Mythology, the Moon, and the 2017 Solar Eclipse

Winter Moon Raven, by F.T. McKinstry

Winter Moon Raven

 
If you live in the US, particularly in the swath along the width of the country from the northwest to the southeast, you will get a rare and special treat on August 21st: a total eclipse of the sun. In northern Vermont, where I live, we’ll get to see about 60% of it and, miracles of miracles, it’s actually going to be sunny (don’t get me started). I’m ready. I made my own camera obscura, and tried it out. It doesn’t look like much, but it’s cool af; it projects this ghostly mirror image of the sky, trees and sun, like an Otherworld portal or something.

A solar eclipse happens on a new moon, when the moon moves between the earth and the sun and the side turned toward the earth is dark. Needless to say, there’s a wealth of bizarre tales in world mythology explaining a solar eclipse. Given how creepy and unnatural it is when for no apparent reason the life-giving sun goes away, the temperature drops, and animals act weird, it stands to reason that most of these myths are gloomy and apocalyptic, such as dragons or serpents eating the sun, divine punishment, evil omens, and disputes between the gods.

The Source

The Source

Norse mythology tells of a pair of wolves named Hati and Skoll that chase the sun, and will catch it at Ragnarok, the annihilation of the cosmos. A solar eclipse was explained as the sky wolves getting a lucky break and stealing the sun. The solution was to make a lot of noise to scare the beasts away. (Hey, it must have worked; we’re still here.)

On a full moon, the earth is between the moon and the sun. I was born on a full moon. When I was a kid, I doodled and drew every mysterious, strange and beautiful thing that caught my attention, and had a particular fascination for drawing images of the sun and moon aligned and facing each other. I didn’t realize at the time that this is what happens during a full moon…but some part of me did. Since then, the full moon appears often in my paintings.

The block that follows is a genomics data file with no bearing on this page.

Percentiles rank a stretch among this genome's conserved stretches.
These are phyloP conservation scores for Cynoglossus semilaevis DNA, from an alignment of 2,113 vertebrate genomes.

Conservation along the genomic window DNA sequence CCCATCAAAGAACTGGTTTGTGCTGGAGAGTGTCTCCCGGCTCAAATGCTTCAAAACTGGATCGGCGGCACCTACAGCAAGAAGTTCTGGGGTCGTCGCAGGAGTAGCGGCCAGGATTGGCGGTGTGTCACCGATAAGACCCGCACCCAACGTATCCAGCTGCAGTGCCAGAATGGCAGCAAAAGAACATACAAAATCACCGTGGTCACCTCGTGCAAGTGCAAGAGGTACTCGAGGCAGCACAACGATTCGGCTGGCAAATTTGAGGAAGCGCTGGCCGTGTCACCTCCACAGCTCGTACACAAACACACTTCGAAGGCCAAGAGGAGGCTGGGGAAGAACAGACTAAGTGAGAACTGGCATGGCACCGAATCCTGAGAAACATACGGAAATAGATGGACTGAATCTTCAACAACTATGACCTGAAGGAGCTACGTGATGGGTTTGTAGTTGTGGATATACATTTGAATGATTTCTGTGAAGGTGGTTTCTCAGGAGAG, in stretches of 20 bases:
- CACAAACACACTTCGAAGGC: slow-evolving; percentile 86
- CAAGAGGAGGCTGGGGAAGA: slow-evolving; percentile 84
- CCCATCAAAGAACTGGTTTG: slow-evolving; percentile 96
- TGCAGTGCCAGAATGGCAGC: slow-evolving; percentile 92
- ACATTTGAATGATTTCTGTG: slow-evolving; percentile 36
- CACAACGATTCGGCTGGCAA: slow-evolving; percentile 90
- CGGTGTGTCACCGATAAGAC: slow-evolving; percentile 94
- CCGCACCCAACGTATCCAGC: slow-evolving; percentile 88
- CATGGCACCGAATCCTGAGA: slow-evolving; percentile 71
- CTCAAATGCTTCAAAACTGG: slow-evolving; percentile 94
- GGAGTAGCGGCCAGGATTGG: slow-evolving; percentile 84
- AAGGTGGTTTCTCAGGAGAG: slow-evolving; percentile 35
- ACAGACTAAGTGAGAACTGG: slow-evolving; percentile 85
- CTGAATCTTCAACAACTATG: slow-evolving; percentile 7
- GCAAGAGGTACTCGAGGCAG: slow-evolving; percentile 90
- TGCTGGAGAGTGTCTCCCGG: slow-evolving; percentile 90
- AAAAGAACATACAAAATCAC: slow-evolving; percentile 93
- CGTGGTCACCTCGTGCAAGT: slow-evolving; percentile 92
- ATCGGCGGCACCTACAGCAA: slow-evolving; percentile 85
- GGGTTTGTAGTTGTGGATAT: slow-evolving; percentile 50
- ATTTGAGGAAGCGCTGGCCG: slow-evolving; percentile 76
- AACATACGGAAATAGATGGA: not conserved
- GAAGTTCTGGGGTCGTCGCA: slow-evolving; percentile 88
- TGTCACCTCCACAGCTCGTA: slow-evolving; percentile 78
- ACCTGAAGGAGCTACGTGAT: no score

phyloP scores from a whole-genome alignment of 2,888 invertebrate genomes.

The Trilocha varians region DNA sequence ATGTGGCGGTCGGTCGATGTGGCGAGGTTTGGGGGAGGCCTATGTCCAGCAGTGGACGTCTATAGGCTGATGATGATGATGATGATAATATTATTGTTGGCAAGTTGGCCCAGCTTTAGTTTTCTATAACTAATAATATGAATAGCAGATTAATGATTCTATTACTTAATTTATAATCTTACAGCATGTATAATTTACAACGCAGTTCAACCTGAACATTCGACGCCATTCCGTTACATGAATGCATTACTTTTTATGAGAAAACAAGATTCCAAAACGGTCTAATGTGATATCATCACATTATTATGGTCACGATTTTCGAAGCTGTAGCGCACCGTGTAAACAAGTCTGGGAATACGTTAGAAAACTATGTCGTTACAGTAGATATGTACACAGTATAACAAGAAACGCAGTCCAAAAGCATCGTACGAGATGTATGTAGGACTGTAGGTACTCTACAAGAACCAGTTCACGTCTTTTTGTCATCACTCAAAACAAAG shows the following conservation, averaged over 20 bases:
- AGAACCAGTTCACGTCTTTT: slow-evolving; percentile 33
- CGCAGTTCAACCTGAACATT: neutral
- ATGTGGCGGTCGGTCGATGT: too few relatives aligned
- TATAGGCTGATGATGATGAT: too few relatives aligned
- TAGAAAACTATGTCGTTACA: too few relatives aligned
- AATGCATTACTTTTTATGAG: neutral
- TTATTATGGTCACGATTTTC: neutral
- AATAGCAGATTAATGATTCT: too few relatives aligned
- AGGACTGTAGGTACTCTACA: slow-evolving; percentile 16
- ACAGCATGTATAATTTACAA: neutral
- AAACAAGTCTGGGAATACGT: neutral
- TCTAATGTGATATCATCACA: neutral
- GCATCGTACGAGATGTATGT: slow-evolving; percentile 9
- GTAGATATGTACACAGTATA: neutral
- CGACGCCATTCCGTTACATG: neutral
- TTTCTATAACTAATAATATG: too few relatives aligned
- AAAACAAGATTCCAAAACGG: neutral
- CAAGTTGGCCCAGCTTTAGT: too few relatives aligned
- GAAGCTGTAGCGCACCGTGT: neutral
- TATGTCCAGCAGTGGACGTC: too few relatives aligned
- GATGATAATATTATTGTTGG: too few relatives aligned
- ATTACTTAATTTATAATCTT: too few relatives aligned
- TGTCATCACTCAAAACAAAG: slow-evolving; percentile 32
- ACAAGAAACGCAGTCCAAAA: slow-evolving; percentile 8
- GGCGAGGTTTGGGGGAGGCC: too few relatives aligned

Here’s to hoping you get a chance to check out the eclipse! Protect your eyes, and watch out for the sky wolves.

 
© F.T. McKinstry 2017. All Rights Reserved.

Return of the Sun

Winter Light

Winter Light, by F.T. McKinstry

What is the true meaning of darkness?
Darkness is the source of light.

~ From The Hunter’s Rede

Wishing everyone a Merry Yule. Enjoy the season!

 
© F.T. McKinstry 2015. All Rights Reserved.

The Source

The Source, by F.T. McKinstry

Greetings on this Winter Solstice!

The shortest day of the year captivates the imagination and connects us to a universal truth that’s often easy to forget in the throes of life. A seed in the earth about to germinate, a flash of inspiration in the depths of despair, light emerges from the Void.

The winter solstice brings living things to an instinctual awareness of the Source. The moment the shift happens there is a spark, a sigh, a ray of hope. The days will now begin to lengthen. Little wonder this is a time of celebration. No matter how dark it gets, the light always comes, usually when the darkness is complete.

The Hunter is Gone

Being creative and somewhat broody — ok that’s an understatement, how about Underworldish — I’m a seasoned veteran in the Dark Night of the Soul. As many times as I’ve stood before the abyss, each time is always the very first time, as if I’ve never done it before. It never ceases to amaze me, the Void’s powers of resilience and renewal. “But this time is different,” I say. “No light can come out of this.” Hel knows it’s no different. It’s always the same. Light comes from the darkness.